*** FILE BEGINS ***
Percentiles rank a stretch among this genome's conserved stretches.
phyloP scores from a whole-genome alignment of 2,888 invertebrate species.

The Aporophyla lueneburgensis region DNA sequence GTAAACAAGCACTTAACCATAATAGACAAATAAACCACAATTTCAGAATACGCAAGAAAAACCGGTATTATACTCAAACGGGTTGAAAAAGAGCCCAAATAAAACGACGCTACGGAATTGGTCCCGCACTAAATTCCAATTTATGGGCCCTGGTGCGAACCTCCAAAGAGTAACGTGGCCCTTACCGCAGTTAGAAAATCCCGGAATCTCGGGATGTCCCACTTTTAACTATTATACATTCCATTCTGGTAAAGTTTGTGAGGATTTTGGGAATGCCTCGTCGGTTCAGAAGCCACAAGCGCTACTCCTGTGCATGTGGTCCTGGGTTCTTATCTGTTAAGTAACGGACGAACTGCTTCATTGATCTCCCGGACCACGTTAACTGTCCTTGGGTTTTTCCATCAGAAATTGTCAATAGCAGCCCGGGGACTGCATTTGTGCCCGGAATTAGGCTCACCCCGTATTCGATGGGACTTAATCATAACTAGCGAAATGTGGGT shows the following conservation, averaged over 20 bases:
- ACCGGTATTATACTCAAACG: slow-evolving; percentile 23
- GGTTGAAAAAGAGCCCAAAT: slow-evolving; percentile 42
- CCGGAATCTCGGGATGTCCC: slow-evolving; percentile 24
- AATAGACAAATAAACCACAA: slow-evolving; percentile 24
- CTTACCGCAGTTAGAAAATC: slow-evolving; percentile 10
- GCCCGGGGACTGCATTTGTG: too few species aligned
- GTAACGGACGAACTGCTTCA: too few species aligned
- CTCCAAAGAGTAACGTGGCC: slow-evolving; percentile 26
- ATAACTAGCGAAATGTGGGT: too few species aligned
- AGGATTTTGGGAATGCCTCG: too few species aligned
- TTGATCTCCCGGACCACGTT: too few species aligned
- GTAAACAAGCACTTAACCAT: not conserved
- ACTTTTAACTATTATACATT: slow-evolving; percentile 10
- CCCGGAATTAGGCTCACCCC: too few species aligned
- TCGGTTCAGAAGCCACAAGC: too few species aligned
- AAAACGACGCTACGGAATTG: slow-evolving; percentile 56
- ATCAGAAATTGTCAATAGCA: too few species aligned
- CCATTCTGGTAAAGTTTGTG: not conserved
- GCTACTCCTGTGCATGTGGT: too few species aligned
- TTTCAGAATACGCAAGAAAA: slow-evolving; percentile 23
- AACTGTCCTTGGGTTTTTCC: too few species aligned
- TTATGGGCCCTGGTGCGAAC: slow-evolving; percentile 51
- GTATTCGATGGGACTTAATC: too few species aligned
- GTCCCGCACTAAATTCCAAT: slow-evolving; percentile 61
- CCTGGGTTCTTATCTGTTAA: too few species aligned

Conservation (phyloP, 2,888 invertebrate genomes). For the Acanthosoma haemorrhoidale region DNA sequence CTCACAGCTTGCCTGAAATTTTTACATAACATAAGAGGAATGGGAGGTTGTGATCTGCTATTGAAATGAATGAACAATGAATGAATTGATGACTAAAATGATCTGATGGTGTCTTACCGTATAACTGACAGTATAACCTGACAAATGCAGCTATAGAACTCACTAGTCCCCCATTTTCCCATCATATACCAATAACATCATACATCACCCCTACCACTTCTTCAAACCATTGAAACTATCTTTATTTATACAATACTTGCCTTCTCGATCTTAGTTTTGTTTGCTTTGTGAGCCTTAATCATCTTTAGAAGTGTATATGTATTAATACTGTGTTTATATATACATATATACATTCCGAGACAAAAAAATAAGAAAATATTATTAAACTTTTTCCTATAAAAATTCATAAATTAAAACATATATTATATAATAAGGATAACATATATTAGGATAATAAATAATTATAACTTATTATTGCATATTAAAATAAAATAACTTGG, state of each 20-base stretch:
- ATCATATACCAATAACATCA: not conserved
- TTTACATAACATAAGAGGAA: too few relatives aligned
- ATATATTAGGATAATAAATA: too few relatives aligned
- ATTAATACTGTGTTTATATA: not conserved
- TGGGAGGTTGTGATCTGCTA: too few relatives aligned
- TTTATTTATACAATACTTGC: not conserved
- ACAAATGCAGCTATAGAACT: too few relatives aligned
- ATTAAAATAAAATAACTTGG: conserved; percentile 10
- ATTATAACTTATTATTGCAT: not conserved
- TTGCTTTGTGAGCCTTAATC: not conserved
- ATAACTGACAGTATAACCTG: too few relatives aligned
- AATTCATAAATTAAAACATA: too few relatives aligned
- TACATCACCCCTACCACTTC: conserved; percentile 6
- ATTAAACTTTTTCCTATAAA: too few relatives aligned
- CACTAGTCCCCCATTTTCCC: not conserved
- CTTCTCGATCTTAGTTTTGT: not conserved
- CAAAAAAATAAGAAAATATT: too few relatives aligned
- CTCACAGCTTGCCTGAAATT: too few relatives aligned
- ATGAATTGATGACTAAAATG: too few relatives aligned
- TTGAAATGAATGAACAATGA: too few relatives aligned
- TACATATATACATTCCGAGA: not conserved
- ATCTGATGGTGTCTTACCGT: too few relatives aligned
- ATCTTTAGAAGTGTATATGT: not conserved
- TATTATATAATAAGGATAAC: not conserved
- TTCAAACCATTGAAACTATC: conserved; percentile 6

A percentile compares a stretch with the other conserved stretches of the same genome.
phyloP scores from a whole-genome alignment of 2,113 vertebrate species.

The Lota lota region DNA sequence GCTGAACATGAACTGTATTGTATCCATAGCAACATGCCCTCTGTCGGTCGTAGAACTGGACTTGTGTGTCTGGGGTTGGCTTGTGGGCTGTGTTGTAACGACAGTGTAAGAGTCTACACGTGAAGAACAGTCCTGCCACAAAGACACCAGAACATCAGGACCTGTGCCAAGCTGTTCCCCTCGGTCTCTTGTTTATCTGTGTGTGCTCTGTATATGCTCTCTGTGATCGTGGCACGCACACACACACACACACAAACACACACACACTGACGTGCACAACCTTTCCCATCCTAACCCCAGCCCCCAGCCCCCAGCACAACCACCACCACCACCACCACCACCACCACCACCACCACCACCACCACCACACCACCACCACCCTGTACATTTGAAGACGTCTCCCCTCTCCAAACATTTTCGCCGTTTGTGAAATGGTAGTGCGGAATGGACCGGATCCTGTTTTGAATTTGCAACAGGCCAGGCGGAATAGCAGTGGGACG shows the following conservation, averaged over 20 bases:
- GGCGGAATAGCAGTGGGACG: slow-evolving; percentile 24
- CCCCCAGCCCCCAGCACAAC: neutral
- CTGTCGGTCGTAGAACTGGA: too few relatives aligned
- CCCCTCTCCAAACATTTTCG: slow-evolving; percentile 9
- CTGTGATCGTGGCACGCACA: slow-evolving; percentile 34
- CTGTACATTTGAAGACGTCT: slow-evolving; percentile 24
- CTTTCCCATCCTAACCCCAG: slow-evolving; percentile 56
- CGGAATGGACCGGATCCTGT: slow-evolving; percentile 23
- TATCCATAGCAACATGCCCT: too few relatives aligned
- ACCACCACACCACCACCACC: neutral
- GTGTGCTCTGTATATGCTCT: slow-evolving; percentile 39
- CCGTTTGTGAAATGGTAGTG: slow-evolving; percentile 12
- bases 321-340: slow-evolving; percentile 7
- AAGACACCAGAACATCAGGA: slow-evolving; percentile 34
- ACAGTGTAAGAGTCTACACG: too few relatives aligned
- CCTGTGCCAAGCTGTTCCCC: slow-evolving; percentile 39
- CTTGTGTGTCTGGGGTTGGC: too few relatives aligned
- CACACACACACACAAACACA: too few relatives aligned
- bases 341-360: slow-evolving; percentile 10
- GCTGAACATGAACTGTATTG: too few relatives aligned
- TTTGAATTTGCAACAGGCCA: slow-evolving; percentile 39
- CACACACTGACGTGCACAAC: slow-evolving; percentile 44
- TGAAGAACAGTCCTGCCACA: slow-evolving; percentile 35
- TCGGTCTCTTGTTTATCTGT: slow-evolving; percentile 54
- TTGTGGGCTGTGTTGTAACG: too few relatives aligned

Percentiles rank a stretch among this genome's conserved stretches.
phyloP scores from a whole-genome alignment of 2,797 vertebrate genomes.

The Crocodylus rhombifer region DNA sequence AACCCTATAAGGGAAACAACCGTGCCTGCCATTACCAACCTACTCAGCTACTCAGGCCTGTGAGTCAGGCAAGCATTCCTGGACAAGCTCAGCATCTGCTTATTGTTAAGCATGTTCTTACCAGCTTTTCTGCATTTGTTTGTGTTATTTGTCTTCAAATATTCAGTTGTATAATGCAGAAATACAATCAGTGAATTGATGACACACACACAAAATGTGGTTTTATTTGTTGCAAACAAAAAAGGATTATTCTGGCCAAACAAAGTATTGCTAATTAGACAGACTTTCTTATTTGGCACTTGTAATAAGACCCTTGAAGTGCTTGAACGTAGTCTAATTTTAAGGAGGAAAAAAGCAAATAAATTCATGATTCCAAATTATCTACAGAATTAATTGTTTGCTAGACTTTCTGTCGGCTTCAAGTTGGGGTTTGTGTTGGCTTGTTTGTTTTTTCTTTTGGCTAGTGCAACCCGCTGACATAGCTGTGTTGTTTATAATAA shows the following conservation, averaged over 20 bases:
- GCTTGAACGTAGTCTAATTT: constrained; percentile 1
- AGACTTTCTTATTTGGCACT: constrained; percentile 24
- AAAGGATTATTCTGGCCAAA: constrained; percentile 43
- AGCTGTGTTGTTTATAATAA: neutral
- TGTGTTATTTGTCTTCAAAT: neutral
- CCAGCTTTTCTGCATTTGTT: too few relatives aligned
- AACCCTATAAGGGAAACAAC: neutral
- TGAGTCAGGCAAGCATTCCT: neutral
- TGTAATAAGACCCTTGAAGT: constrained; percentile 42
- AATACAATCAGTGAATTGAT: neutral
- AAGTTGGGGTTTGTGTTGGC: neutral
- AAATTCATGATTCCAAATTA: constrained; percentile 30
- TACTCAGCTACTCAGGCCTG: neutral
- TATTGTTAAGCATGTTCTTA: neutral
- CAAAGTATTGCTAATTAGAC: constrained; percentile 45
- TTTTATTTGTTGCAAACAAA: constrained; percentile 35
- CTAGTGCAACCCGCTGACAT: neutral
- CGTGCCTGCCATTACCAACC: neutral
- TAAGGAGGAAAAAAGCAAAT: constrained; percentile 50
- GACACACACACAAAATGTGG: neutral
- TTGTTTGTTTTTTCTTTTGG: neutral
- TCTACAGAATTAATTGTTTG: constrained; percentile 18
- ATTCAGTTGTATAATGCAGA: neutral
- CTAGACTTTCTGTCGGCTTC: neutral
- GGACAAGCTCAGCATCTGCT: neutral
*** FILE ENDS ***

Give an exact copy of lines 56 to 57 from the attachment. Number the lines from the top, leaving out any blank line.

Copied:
phyloP scores from a whole-genome alignment of 2,113 vertebrate species.

The Lota lota region DNA sequence GCTGAACATGAACTGTATTGTATCCATAGCAACATGCCCTCTGTCGGTCGTAGAACTGGACTTGTGTGTCTGGGGTTGGCTTGTGGGCTGTGTTGTAACGACAGTGTAAGAGTCTACACGTGAAGAACAGTCCTGCCACAAAGACACCAGAACATCAGGACCTGTGCCAAGCTGTTCCCCTCGGTCTCTTGTTTATCTGTGTGTGCTCTGTATATGCTCTCTGTGATCGTGGCACGCACACACACACACACACAAACACACACACACTGACGTGCACAACCTTTCCCATCCTAACCCCAGCCCCCAGCCCCCAGCACAACCACCACCACCACCACCACCACCACCACCACCACCACCACCACCACCACACCACCACCACCCTGTACATTTGAAGACGTCTCCCCTCTCCAAACATTTTCGCCGTTTGTGAAATGGTAGTGCGGAATGGACCGGATCCTGTTTTGAATTTGCAACAGGCCAGGCGGAATAGCAGTGGGACG shows the following conservation, averaged over 20 bases: